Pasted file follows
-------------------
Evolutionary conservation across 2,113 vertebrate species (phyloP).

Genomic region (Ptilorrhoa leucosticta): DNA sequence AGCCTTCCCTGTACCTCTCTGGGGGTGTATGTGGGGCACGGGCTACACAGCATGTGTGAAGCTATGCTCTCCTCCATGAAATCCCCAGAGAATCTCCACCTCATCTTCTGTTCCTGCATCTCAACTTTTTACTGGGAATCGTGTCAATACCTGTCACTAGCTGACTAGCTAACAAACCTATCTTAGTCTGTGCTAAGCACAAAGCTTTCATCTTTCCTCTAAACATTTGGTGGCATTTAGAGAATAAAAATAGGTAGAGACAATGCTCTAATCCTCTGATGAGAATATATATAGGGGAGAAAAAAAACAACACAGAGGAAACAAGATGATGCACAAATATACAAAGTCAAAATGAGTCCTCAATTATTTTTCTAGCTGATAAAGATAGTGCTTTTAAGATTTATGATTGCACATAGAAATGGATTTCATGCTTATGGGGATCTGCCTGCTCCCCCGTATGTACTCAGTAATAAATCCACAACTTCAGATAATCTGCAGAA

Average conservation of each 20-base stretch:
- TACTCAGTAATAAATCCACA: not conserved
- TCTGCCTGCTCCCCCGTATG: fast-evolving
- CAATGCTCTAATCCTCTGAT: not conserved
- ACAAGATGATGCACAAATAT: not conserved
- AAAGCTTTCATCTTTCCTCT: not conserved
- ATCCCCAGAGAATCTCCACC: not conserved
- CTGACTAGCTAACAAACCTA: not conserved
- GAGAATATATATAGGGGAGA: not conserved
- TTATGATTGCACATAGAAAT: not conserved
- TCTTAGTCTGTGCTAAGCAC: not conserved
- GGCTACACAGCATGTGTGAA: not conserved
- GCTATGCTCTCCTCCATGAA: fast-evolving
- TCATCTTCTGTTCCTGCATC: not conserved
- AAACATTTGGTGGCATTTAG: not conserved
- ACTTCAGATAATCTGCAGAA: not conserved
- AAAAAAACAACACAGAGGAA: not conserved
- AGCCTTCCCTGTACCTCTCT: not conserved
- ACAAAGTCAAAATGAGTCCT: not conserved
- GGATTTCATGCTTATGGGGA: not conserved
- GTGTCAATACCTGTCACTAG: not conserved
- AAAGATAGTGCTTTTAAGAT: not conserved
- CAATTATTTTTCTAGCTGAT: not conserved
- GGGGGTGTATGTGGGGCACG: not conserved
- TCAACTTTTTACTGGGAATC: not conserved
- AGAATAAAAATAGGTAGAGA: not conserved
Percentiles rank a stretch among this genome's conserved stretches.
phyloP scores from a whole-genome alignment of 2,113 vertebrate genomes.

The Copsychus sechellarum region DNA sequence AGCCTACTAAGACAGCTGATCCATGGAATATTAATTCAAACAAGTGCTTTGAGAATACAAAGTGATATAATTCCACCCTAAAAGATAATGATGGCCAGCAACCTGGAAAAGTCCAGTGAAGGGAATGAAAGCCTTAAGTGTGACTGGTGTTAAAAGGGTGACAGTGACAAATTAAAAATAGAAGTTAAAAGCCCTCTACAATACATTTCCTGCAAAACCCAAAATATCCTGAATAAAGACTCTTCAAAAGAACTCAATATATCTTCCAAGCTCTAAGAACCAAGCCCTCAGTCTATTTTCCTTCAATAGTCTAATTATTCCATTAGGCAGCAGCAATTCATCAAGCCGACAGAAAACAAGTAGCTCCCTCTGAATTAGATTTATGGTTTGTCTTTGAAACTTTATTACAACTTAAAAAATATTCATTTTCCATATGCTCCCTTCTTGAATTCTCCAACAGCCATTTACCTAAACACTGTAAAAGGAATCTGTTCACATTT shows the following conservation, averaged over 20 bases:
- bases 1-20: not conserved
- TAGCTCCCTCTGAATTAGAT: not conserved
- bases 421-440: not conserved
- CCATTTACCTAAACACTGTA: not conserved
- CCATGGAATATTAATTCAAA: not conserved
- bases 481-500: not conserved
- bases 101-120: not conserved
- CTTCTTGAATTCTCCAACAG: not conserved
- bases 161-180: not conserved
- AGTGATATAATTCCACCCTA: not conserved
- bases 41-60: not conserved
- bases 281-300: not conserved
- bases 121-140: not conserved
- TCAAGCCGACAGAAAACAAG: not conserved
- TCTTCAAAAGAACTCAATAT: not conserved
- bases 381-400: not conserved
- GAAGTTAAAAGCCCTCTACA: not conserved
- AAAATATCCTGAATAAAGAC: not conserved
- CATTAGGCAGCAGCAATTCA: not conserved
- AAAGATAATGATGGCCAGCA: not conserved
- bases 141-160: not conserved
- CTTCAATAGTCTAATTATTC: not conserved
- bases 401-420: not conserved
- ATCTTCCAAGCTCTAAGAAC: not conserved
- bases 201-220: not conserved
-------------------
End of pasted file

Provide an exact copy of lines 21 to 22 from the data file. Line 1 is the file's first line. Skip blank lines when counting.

- ACAAAGTCAAAATGAGTCCT: not conserved
- GGATTTCATGCTTATGGGGA: not conserved